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Private law family hearings are shorter where neither party is represented

Ministry of Justice publishes ‘experimental statistics’

'Experimental statistics' produced by the Ministry of Justice appear to suggest that hearings in private law family cases in which neither part is represented are shorter than those in which at least one part is represented.
The Ministry of Justice has published statistics to address the known evidence gap in relation to hearing duration. The MoJ stresses that there are key caveats and data quality issues to be considered when looking at the results and further work is planned to complement the findings of these initial analyses.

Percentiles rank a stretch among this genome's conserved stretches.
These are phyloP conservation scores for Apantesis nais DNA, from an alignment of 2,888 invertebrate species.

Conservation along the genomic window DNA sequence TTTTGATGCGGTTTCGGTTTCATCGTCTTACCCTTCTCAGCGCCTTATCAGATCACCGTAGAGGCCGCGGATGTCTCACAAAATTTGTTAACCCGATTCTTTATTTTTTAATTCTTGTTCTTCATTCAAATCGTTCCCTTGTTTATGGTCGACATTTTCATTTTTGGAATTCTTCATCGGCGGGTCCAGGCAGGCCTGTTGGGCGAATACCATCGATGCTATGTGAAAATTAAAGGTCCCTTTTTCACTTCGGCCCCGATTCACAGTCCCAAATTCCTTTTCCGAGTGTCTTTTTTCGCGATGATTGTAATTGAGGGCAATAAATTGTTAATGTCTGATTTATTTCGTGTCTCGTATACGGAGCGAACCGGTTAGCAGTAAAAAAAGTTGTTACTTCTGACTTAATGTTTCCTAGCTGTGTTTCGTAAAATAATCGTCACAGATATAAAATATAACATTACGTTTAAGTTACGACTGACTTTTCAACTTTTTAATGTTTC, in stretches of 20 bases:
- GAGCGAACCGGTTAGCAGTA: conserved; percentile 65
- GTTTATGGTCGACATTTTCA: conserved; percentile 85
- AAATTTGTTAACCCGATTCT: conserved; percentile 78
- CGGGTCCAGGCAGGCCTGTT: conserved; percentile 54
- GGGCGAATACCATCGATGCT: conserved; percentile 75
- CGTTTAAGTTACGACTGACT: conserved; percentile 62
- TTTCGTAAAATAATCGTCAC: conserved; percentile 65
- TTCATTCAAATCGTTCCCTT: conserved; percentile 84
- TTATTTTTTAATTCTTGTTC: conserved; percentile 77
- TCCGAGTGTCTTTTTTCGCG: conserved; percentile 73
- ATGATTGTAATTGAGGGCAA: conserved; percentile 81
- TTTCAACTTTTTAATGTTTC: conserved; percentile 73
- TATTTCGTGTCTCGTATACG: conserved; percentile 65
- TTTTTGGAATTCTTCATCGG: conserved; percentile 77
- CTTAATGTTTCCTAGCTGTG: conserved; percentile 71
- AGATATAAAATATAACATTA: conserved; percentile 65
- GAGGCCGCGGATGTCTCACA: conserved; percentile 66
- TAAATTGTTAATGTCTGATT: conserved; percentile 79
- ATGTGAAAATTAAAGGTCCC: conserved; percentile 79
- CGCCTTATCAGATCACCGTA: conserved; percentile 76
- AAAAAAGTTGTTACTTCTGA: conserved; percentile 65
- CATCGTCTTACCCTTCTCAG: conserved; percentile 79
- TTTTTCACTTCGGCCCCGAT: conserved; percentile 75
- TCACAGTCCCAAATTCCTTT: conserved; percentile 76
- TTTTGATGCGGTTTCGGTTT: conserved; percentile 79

The average hearing duration for cases starting between April 2012 and March 2013 (pre-LASPO) and disposed of within 12 weeks was compared with that for cases starting between April 2013 and March 2014 (postLASPO) and disposed of within 12 weeks. Initial findings show:

Resolution says that these findings, based on average rather than actual hearing times, directly contradict the experience of Resolution members working in the family courts. A recent survey of Resolution lawyers found that almost 70% said when they act for a party in family proceedings where one or more of the other parties is a litigant in person, family court resources have to be diverted, and 80% of respondents to the survey said that the legal costs of the represented party increase when one or more litigants in person are involved in a case.

The full MoJ report is here.